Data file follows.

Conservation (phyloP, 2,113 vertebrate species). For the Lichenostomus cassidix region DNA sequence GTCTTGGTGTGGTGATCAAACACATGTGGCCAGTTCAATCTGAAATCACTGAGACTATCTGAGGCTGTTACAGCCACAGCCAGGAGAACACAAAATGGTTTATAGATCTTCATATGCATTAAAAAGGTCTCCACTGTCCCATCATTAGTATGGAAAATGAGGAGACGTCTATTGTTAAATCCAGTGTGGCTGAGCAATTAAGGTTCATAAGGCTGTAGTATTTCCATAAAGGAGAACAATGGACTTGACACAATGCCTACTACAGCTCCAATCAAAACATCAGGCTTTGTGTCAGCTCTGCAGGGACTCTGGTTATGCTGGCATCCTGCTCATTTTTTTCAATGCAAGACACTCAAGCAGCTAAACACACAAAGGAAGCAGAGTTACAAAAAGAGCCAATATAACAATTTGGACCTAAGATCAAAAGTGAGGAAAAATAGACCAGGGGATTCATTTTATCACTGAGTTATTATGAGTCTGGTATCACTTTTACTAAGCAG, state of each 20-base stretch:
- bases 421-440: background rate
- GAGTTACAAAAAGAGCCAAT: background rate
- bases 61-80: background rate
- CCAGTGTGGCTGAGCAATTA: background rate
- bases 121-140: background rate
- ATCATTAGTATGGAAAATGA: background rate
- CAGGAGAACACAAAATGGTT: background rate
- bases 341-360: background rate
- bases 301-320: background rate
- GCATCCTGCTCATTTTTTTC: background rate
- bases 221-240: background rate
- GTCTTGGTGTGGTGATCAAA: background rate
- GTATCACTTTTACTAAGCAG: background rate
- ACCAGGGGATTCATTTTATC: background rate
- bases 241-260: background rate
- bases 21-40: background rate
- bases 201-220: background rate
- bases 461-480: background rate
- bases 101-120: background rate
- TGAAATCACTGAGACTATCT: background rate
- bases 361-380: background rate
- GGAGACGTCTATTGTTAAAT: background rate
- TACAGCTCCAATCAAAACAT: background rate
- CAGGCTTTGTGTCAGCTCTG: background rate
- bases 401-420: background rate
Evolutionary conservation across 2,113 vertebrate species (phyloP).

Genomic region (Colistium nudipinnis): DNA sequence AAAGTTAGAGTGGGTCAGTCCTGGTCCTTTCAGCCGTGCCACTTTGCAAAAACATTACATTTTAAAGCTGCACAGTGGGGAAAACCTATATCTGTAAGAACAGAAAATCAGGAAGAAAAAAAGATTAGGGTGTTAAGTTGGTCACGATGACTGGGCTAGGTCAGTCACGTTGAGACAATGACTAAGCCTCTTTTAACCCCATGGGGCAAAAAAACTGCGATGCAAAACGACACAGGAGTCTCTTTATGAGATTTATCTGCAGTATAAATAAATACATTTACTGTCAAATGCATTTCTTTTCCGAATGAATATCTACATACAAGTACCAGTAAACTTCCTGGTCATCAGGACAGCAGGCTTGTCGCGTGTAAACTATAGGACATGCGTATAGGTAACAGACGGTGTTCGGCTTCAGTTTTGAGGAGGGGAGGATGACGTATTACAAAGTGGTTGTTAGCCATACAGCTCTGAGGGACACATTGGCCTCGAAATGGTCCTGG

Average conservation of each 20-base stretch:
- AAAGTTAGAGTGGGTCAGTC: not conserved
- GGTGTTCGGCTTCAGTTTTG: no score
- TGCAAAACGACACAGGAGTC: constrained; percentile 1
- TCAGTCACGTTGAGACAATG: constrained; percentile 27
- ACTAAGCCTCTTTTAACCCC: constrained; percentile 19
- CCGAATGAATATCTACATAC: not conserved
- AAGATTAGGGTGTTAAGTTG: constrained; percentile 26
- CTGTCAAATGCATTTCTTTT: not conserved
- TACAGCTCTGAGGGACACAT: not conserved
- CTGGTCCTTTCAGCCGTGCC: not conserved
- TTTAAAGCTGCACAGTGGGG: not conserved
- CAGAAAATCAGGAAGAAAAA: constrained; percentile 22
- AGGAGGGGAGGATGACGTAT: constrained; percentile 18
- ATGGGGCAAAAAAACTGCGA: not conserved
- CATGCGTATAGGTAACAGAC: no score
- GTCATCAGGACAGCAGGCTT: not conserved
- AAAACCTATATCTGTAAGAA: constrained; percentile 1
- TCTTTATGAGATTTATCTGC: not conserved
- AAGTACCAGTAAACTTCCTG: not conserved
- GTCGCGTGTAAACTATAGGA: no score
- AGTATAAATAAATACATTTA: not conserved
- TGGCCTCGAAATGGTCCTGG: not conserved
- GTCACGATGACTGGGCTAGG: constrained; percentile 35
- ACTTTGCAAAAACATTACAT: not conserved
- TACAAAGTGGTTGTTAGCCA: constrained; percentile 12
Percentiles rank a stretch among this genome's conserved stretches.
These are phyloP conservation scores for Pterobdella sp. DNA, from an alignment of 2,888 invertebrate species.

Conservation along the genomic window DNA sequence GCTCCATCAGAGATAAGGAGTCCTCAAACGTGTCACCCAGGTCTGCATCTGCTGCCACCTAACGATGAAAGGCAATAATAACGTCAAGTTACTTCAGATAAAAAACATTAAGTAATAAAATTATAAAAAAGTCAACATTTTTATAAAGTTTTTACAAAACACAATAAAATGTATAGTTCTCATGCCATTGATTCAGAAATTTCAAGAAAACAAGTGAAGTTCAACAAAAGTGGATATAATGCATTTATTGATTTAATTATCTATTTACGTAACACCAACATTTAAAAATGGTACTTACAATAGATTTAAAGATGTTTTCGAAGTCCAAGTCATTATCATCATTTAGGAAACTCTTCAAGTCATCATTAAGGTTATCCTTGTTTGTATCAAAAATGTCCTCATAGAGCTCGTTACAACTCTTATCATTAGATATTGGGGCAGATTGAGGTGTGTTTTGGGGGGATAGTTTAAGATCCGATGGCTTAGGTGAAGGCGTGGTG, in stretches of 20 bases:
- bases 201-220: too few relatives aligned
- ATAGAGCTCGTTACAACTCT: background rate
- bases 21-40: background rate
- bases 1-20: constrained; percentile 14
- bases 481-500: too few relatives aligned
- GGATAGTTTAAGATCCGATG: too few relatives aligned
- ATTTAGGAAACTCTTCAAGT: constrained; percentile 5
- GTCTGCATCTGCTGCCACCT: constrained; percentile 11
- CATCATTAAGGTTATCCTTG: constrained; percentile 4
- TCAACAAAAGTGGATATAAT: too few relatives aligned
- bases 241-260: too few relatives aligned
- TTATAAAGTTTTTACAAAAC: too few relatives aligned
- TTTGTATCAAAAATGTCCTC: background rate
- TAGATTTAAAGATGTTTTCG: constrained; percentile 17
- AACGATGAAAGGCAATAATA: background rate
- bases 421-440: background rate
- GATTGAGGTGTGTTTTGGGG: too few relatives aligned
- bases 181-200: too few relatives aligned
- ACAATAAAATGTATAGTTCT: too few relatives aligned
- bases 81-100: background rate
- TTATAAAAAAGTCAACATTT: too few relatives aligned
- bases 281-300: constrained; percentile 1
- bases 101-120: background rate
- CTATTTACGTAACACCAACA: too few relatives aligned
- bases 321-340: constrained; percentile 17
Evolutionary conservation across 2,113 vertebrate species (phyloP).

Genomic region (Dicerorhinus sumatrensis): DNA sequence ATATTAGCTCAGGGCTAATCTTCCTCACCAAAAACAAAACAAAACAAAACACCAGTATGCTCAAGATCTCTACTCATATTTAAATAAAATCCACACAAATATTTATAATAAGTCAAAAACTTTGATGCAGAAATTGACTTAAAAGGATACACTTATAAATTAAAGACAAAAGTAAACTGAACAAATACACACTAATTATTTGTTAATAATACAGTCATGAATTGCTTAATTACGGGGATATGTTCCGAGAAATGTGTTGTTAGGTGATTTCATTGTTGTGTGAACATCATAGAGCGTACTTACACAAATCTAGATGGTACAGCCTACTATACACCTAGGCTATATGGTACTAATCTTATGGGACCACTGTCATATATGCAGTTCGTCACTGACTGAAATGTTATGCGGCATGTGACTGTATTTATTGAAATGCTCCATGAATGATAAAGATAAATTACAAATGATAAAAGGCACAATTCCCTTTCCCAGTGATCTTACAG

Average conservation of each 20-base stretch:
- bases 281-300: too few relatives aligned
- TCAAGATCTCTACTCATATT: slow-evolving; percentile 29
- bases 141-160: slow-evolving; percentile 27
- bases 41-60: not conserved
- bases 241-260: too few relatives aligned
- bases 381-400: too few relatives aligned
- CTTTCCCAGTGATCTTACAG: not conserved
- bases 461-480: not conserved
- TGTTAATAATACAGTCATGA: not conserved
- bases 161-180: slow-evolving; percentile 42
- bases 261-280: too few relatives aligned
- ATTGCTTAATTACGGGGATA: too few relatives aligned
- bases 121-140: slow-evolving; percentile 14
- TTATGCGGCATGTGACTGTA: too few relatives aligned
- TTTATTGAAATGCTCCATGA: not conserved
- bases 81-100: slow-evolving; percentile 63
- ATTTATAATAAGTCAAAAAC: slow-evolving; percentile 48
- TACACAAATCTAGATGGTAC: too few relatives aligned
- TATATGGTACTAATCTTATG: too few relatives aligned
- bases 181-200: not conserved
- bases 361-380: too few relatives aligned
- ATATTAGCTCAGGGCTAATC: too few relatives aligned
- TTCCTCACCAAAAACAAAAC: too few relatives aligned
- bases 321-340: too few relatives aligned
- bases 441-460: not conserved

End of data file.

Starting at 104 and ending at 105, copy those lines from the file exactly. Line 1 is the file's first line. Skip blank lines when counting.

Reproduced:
- TATATGGTACTAATCTTATG: too few relatives aligned
- bases 181-200: not conserved